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Another Word About QITs – Part 4

In my February 22 post I wrote about QITs and specifically about a case involving an application being denied because the QIT was improperly funded.  In that case my client established the QIT just before the pandemic and funded the QIT correctly in the first month but not in the several months after that.  We appealed the denial and the court last week issued its decision.

QITs are used when an applicant’s monthly income exceeds the income cap ($2382 in 2021).  Without it’s proper use the application will be denied.  Since the income, from Social Security and pension, cannot be reduced, using the QIT is the only way an applicant will be approved.

The State has imposed specific restrictions with regard to using the QIT.  As I previously explained, enough income must be passed thru the QIT such that the remaining income (that is not deposited into the QIT) is below the income cap.  Additionally, one cannot split income from one source to drop below the income limit.  For example, if an applicant has total income of $3000 per month of which $1500 is Social Security, he or she can’t split the Social Security by putting $500 into the QIT which would drop the remaining income below the income cap.  The entire $1500 must be deposited into the QIT.

All income must then be given to the nursing or assisted living facility with a few limited exceptions.  Income may be kept for health insurance premiums and Medicaid allows recipients to keep a small monthly amount called a personal needs allowance (PNA).  For nursing home residents that amount is $50 and for assisted living facility residents it is $117.50.

Applying the QIT rules means depositing the entire source of income into the QIT and then withdrawing the PNA and amounts to pay for the health insurance premiums.  Once the pandemic occurred and the entire country shut down, including banks, that became problematic.  Banks were closed for months and then eventually began to open but with reduced hours.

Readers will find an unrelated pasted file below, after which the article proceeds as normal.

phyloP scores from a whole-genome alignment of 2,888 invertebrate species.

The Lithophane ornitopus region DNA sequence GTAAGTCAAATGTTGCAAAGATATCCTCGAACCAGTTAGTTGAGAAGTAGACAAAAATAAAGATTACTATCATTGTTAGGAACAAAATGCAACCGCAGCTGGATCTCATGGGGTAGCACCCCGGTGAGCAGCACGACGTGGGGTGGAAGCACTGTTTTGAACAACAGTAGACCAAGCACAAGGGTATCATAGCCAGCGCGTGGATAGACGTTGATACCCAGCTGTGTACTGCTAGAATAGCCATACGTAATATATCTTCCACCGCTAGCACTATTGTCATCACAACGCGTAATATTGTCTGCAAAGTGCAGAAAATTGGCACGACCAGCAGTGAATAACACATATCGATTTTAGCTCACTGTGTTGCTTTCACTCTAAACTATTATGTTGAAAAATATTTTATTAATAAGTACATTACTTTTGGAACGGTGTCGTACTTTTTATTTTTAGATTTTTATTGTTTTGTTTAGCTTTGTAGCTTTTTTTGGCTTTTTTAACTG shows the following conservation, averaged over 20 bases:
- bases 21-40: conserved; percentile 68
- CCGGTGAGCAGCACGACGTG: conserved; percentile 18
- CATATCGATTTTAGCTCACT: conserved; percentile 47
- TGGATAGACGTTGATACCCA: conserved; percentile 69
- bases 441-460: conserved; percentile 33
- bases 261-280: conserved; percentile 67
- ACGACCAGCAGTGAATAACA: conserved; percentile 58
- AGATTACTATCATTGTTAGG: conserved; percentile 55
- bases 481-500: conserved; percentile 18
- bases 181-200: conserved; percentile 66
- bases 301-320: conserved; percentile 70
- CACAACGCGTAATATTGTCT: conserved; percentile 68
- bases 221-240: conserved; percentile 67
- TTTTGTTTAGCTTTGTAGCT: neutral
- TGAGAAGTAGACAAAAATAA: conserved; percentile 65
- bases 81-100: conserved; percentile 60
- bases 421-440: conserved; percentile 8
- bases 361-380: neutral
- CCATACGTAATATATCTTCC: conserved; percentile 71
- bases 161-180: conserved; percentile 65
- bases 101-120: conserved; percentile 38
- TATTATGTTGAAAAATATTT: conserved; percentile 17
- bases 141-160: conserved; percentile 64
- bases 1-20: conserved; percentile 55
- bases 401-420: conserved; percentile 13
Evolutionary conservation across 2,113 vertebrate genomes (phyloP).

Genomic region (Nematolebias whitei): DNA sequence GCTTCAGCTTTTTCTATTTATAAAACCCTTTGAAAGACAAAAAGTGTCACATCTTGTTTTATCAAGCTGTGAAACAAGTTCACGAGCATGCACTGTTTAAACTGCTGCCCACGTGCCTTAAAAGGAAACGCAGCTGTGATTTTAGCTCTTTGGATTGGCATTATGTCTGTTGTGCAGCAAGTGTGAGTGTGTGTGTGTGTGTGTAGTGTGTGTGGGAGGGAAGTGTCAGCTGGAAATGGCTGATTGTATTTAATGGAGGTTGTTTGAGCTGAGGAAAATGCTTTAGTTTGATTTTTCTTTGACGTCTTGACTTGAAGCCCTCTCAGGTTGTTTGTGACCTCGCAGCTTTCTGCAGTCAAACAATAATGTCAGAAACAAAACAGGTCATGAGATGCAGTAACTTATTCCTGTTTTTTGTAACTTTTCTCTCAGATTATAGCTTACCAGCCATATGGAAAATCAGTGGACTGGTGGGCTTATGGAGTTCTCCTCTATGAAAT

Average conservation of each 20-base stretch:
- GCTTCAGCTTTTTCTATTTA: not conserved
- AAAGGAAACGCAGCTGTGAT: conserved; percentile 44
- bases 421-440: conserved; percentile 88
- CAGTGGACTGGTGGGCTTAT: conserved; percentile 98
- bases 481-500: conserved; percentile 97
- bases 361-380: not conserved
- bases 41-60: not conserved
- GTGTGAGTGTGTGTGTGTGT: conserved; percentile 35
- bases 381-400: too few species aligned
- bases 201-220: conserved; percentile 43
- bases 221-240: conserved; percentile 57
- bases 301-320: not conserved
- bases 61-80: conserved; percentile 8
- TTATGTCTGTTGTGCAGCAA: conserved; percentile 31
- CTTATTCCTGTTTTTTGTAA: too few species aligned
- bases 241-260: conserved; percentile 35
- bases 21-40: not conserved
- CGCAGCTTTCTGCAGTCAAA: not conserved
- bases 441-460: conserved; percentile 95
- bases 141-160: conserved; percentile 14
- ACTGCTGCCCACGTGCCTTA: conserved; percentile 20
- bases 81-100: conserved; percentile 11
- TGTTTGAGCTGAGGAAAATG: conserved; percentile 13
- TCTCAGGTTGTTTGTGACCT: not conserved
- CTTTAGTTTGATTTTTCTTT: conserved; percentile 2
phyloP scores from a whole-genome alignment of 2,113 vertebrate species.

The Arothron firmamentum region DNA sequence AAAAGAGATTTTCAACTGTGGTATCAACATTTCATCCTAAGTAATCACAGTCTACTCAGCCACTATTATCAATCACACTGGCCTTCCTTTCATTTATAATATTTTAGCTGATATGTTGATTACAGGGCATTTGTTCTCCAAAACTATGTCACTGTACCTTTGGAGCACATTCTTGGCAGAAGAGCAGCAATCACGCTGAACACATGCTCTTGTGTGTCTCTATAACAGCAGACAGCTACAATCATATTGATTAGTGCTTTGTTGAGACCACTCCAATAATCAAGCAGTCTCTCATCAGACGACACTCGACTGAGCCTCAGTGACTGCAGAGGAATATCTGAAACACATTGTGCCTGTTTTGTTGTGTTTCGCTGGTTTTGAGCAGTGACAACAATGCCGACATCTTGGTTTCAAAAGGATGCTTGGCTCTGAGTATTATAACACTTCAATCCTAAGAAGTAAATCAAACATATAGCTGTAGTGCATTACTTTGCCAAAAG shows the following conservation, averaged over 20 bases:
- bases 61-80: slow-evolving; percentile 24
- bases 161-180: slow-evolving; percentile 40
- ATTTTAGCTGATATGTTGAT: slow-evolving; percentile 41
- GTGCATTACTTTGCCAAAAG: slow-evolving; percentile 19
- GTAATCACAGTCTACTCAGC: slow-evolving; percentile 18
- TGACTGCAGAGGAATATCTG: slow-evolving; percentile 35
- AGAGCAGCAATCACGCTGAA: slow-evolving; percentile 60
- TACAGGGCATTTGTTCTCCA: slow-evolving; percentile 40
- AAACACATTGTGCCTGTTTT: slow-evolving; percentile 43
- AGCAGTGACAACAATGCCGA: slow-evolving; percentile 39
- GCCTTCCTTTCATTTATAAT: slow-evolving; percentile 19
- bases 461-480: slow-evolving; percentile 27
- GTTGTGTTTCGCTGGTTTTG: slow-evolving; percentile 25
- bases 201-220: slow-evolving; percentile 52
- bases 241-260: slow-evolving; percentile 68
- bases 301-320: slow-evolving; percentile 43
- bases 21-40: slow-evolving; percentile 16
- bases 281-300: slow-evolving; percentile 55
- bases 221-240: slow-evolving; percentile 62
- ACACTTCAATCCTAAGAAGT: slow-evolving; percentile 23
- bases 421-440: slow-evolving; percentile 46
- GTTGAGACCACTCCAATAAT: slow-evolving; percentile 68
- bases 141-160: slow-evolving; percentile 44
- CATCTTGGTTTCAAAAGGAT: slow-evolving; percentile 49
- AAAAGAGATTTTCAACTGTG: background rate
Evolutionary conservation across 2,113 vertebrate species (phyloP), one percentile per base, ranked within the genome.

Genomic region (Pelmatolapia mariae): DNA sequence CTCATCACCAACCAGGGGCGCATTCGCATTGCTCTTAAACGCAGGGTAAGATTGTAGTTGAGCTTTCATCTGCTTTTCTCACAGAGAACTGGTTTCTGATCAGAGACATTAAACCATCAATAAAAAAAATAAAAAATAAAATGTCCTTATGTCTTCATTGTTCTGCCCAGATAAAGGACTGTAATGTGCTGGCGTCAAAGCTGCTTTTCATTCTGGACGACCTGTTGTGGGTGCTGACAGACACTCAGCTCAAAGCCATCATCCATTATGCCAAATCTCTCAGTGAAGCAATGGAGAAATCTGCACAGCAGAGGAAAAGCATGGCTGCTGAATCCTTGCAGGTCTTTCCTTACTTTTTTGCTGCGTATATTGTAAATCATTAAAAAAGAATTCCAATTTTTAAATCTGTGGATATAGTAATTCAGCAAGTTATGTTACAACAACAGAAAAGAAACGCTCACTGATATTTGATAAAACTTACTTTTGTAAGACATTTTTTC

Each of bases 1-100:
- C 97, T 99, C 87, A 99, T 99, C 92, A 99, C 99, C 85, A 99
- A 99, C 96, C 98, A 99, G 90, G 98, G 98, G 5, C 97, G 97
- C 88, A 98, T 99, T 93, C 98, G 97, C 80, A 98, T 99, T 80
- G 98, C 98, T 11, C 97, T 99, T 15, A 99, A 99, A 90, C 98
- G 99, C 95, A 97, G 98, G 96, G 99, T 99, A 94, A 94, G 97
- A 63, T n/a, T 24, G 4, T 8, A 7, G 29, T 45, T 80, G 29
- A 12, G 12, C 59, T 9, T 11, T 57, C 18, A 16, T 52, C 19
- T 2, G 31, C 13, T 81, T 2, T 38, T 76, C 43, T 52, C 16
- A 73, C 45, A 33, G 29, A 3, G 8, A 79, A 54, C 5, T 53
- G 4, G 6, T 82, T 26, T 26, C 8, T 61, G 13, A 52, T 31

Against that backdrop, the trustee in our case subtracted the $50 PNA (the applicant had no health insurance premiums) before depositing the remainder of the monthly Social Security, a technical violation of the State’s rules.

The court excused the technical violation caused by the  COVID-19 pandemic, noting the business closures and then restricted access to businesses. This resulted in her inability to access the QIT account.  The court did note, however, that without the global pandemic the trustee’s actions would not be excusable.

The court ordered that the denial be reversed, although under administrative court rules, the State has 45 days to reject or modify the decision.  Nevertheless, the court recognized the unique situation caused by the current global pandemic and the unfairness in denying Medicaid for a slight technical violation.  Still, the clear message remains the same.  Pay close attention to the QIT rules because the State is scrutinizing them closely.